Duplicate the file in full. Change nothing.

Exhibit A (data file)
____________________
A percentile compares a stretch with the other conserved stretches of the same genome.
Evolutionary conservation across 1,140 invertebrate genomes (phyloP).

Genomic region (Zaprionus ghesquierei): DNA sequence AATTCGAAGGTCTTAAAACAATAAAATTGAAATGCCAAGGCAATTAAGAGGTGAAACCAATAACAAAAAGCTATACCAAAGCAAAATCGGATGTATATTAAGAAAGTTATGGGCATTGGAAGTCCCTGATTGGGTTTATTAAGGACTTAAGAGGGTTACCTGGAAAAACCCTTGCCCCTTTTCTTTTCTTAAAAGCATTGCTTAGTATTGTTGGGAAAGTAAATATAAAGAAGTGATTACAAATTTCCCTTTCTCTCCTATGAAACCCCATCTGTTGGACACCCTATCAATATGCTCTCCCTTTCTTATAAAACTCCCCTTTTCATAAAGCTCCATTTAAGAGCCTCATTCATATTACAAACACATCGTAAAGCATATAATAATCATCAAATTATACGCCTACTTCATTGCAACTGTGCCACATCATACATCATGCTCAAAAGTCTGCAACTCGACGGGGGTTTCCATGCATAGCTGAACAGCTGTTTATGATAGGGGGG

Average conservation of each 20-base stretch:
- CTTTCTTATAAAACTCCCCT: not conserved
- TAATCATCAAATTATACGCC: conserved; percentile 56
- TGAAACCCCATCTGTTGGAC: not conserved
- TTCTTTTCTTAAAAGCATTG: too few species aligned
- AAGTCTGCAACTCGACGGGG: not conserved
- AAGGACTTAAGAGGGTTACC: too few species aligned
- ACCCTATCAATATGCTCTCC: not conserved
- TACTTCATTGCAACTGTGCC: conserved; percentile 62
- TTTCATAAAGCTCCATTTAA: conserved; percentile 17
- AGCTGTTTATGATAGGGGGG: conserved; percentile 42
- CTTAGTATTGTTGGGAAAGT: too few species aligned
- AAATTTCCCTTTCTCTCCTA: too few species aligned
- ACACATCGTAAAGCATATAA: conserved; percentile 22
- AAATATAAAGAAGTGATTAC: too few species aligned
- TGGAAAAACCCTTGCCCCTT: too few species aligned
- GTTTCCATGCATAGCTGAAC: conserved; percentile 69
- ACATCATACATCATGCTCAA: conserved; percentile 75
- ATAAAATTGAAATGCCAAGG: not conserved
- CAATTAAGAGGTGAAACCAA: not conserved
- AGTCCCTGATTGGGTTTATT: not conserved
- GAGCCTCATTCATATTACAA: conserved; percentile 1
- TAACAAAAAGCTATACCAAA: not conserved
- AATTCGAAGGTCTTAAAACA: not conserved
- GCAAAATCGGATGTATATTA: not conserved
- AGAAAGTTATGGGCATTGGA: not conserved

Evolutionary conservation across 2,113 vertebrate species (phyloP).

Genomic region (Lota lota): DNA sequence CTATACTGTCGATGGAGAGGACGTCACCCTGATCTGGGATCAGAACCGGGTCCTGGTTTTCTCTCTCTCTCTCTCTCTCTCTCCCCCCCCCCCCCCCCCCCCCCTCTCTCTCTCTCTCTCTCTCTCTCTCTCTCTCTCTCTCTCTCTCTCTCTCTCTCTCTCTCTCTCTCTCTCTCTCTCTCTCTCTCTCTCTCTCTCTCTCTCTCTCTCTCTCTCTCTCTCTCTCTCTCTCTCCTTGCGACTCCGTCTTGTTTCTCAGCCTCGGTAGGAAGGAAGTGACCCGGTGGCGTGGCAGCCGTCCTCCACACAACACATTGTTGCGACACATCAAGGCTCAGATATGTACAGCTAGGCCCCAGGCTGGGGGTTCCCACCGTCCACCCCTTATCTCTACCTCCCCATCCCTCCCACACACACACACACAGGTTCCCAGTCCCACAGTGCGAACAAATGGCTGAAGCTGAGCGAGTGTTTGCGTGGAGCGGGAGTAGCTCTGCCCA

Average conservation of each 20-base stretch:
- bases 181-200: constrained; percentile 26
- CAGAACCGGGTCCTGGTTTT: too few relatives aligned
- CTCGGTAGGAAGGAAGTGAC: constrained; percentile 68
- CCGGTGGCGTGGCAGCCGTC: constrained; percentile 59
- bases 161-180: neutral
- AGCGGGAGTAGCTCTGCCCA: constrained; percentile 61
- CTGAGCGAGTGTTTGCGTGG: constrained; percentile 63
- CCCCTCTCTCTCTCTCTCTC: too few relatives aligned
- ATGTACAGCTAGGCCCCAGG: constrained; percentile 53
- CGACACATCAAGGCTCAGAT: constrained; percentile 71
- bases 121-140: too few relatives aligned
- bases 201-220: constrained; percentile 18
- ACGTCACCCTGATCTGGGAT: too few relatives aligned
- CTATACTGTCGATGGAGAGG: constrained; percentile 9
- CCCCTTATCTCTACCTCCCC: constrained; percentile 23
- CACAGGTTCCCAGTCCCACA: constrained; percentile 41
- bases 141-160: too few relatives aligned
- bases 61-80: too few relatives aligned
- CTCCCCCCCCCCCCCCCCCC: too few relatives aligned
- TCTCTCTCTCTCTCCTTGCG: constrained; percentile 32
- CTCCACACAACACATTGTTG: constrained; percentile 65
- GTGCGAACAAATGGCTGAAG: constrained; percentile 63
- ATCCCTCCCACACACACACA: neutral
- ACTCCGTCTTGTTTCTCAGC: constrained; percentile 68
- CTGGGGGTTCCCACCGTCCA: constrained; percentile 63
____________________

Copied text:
A percentile compares a stretch with the other conserved stretches of the same genome.
Evolutionary conservation across 1,140 invertebrate genomes (phyloP).

Genomic region (Zaprionus ghesquierei): DNA sequence AATTCGAAGGTCTTAAAACAATAAAATTGAAATGCCAAGGCAATTAAGAGGTGAAACCAATAACAAAAAGCTATACCAAAGCAAAATCGGATGTATATTAAGAAAGTTATGGGCATTGGAAGTCCCTGATTGGGTTTATTAAGGACTTAAGAGGGTTACCTGGAAAAACCCTTGCCCCTTTTCTTTTCTTAAAAGCATTGCTTAGTATTGTTGGGAAAGTAAATATAAAGAAGTGATTACAAATTTCCCTTTCTCTCCTATGAAACCCCATCTGTTGGACACCCTATCAATATGCTCTCCCTTTCTTATAAAACTCCCCTTTTCATAAAGCTCCATTTAAGAGCCTCATTCATATTACAAACACATCGTAAAGCATATAATAATCATCAAATTATACGCCTACTTCATTGCAACTGTGCCACATCATACATCATGCTCAAAAGTCTGCAACTCGACGGGGGTTTCCATGCATAGCTGAACAGCTGTTTATGATAGGGGGG

Average conservation of each 20-base stretch:
- CTTTCTTATAAAACTCCCCT: not conserved
- TAATCATCAAATTATACGCC: conserved; percentile 56
- TGAAACCCCATCTGTTGGAC: not conserved
- TTCTTTTCTTAAAAGCATTG: too few species aligned
- AAGTCTGCAACTCGACGGGG: not conserved
- AAGGACTTAAGAGGGTTACC: too few species aligned
- ACCCTATCAATATGCTCTCC: not conserved
- TACTTCATTGCAACTGTGCC: conserved; percentile 62
- TTTCATAAAGCTCCATTTAA: conserved; percentile 17
- AGCTGTTTATGATAGGGGGG: conserved; percentile 42
- CTTAGTATTGTTGGGAAAGT: too few species aligned
- AAATTTCCCTTTCTCTCCTA: too few species aligned
- ACACATCGTAAAGCATATAA: conserved; percentile 22
- AAATATAAAGAAGTGATTAC: too few species aligned
- TGGAAAAACCCTTGCCCCTT: too few species aligned
- GTTTCCATGCATAGCTGAAC: conserved; percentile 69
- ACATCATACATCATGCTCAA: conserved; percentile 75
- ATAAAATTGAAATGCCAAGG: not conserved
- CAATTAAGAGGTGAAACCAA: not conserved
- AGTCCCTGATTGGGTTTATT: not conserved
- GAGCCTCATTCATATTACAA: conserved; percentile 1
- TAACAAAAAGCTATACCAAA: not conserved
- AATTCGAAGGTCTTAAAACA: not conserved
- GCAAAATCGGATGTATATTA: not conserved
- AGAAAGTTATGGGCATTGGA: not conserved

Evolutionary conservation across 2,113 vertebrate species (phyloP).

Genomic region (Lota lota): DNA sequence CTATACTGTCGATGGAGAGGACGTCACCCTGATCTGGGATCAGAACCGGGTCCTGGTTTTCTCTCTCTCTCTCTCTCTCTCTCCCCCCCCCCCCCCCCCCCCCCTCTCTCTCTCTCTCTCTCTCTCTCTCTCTCTCTCTCTCTCTCTCTCTCTCTCTCTCTCTCTCTCTCTCTCTCTCTCTCTCTCTCTCTCTCTCTCTCTCTCTCTCTCTCTCTCTCTCTCTCTCTCTCTCTCCTTGCGACTCCGTCTTGTTTCTCAGCCTCGGTAGGAAGGAAGTGACCCGGTGGCGTGGCAGCCGTCCTCCACACAACACATTGTTGCGACACATCAAGGCTCAGATATGTACAGCTAGGCCCCAGGCTGGGGGTTCCCACCGTCCACCCCTTATCTCTACCTCCCCATCCCTCCCACACACACACACACAGGTTCCCAGTCCCACAGTGCGAACAAATGGCTGAAGCTGAGCGAGTGTTTGCGTGGAGCGGGAGTAGCTCTGCCCA

Average conservation of each 20-base stretch:
- bases 181-200: constrained; percentile 26
- CAGAACCGGGTCCTGGTTTT: too few relatives aligned
- CTCGGTAGGAAGGAAGTGAC: constrained; percentile 68
- CCGGTGGCGTGGCAGCCGTC: constrained; percentile 59
- bases 161-180: neutral
- AGCGGGAGTAGCTCTGCCCA: constrained; percentile 61
- CTGAGCGAGTGTTTGCGTGG: constrained; percentile 63
- CCCCTCTCTCTCTCTCTCTC: too few relatives aligned
- ATGTACAGCTAGGCCCCAGG: constrained; percentile 53
- CGACACATCAAGGCTCAGAT: constrained; percentile 71
- bases 121-140: too few relatives aligned
- bases 201-220: constrained; percentile 18
- ACGTCACCCTGATCTGGGAT: too few relatives aligned
- CTATACTGTCGATGGAGAGG: constrained; percentile 9
- CCCCTTATCTCTACCTCCCC: constrained; percentile 23
- CACAGGTTCCCAGTCCCACA: constrained; percentile 41
- bases 141-160: too few relatives aligned
- bases 61-80: too few relatives aligned
- CTCCCCCCCCCCCCCCCCCC: too few relatives aligned
- TCTCTCTCTCTCTCCTTGCG: constrained; percentile 32
- CTCCACACAACACATTGTTG: constrained; percentile 65
- GTGCGAACAAATGGCTGAAG: constrained; percentile 63
- ATCCCTCCCACACACACACA: neutral
- ACTCCGTCTTGTTTCTCAGC: constrained; percentile 68
- CTGGGGGTTCCCACCGTCCA: constrained; percentile 63